Hunt for Kony raises fears over safety of child 'bodyguards'

 

Attempts to capture Joseph Kony, the Ugandan warlord who is the target of an internet campaign demanding that he face justice, may lead to the killings of child soldiers he uses as his bodyguards and would thus be opposed by the United Nations.

A video by a group called Invisible Children focusing on the atrocities of the militia commander, who operates in South Sudan, Uganda, the Democratic Republic of Congo and the Central African Republic, has been watched by around 100 million viewers and sparked huge international publicity as well as growing controversy.

Women's and children's welfare groups have protested that the images being passed around worldwide have rekindled traumatic memories and unsettled efforts to bring combatants, especially young ones, back into society.

Radhika Coomaraswamy, the UN's special representative to tackle children and armed conflict, said yesterday: "We know that he uses child soldiers and military actions may mean that they would be harmed, injured or they may die; so we would be against this.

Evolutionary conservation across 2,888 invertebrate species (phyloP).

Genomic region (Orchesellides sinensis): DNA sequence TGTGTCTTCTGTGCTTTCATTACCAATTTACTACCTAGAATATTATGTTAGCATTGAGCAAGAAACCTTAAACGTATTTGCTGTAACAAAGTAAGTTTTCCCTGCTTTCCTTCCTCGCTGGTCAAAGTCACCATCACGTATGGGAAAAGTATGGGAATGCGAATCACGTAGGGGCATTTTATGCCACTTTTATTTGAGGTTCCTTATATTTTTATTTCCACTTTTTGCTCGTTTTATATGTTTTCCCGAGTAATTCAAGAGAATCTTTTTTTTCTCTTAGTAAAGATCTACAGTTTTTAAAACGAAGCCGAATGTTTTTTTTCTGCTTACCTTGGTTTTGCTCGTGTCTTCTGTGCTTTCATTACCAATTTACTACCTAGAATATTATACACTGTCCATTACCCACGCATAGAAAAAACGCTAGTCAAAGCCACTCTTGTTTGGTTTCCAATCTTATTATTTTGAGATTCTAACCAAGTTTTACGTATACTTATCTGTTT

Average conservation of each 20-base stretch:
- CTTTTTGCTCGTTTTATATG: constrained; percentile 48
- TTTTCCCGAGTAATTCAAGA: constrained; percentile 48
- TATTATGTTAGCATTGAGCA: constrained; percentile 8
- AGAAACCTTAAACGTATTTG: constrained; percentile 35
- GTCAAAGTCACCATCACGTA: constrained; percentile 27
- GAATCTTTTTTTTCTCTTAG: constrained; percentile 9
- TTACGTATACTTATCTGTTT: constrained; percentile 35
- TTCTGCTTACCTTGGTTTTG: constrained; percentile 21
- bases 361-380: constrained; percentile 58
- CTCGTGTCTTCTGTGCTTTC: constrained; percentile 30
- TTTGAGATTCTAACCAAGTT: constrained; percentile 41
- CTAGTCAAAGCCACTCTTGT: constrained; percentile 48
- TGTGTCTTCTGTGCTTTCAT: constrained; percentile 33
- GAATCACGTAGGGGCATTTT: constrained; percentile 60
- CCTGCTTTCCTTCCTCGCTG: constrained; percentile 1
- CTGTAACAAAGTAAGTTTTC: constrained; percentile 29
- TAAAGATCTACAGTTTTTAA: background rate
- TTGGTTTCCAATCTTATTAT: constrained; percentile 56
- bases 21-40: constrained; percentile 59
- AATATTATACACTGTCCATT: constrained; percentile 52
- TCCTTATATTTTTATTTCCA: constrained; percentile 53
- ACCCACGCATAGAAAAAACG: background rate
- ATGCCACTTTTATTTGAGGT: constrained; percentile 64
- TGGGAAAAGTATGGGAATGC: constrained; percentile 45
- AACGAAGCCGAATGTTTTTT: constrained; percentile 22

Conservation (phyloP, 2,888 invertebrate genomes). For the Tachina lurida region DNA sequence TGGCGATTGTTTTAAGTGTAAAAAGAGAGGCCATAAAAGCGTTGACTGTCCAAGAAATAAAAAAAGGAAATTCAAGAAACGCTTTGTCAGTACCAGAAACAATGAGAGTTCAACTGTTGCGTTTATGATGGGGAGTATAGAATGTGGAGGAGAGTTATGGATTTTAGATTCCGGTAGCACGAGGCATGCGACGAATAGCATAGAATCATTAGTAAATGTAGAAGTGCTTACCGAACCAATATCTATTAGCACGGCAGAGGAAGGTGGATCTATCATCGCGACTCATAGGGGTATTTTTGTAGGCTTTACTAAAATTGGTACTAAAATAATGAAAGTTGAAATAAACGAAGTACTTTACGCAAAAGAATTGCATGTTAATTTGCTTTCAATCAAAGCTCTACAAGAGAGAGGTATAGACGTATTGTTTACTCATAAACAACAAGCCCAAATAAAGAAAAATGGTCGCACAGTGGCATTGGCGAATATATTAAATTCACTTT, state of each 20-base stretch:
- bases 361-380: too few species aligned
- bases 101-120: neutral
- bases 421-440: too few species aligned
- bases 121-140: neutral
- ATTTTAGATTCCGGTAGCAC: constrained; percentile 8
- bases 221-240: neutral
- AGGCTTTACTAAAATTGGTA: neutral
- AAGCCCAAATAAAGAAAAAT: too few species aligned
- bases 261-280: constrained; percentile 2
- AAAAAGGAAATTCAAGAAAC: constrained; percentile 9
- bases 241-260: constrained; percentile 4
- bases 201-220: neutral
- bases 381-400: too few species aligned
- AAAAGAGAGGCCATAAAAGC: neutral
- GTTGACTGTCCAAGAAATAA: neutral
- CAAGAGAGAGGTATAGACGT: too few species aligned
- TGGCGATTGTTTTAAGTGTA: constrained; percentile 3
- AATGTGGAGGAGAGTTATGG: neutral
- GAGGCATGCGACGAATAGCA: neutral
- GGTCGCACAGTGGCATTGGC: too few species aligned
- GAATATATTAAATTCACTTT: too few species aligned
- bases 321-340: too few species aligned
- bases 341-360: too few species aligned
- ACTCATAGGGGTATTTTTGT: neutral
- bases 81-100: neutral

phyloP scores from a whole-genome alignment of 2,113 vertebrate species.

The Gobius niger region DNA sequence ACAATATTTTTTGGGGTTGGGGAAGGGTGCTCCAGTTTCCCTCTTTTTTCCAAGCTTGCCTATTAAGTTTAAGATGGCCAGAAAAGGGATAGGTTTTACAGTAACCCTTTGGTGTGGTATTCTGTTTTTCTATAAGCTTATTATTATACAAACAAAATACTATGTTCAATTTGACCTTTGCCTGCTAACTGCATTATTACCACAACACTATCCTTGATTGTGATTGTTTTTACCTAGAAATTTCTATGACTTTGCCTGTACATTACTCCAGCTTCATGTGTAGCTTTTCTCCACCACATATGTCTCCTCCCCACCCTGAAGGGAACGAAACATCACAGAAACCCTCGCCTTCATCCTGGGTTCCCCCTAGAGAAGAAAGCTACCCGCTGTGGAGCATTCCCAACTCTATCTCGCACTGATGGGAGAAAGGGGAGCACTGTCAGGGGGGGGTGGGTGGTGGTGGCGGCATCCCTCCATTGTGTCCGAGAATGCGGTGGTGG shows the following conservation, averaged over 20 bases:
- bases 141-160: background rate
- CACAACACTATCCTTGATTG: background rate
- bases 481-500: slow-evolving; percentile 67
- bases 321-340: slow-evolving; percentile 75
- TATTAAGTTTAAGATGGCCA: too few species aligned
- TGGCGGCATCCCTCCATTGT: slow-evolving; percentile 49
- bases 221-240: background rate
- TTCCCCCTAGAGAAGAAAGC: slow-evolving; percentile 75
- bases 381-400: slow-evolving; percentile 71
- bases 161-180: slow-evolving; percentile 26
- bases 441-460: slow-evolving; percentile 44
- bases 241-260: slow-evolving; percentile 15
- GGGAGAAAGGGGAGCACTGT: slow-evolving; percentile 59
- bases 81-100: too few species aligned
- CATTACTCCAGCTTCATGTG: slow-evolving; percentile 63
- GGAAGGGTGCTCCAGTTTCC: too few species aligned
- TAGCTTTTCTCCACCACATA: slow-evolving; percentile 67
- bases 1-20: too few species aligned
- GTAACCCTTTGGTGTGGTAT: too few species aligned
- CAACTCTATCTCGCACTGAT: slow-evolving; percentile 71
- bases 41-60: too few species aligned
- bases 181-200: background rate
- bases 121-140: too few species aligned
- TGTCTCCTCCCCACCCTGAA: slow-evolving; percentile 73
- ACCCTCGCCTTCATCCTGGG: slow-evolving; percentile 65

"There are schemes which have proved to be highly successful in integrating child soldiers back into society and these are the kind of solutions we should follow rather than acts which may result in these children being harmed.

"I am not an expert on military missions, but I do think that in the case of Kony we have to be very careful about military or vigilante acts to capture him, precisely because some of his victims are child soldiers who he has recruited."

The 30-minute video, "Kony 2012", has sparked a campaign for action by the international community with a global viewership of more than 100 million. But people in the region affected by Kony's militia have stressed that it has been counter-productive and even damaging.

Ruth Ojiambo, the executive director of Isis-Women's International Cross-Cultural Exchange, said in Kampala: "While the idea of this campaign against the LRA [Lord's Resistance Army] leader is welcome, the steam it has created overshadows the real concerns of the sufferers and survivors of this conflict in Uganda."

The narrator of the video, 33-year-old Jason Russell, has been hospitalised after witnesses saw him running through the streets of San Diego in California in his underwear, screaming and banging his fists on the pavement.

Ben Keesey, Invisible Children's chief executive, said he was suffering from exhaustion, dehydration and malnutrition.

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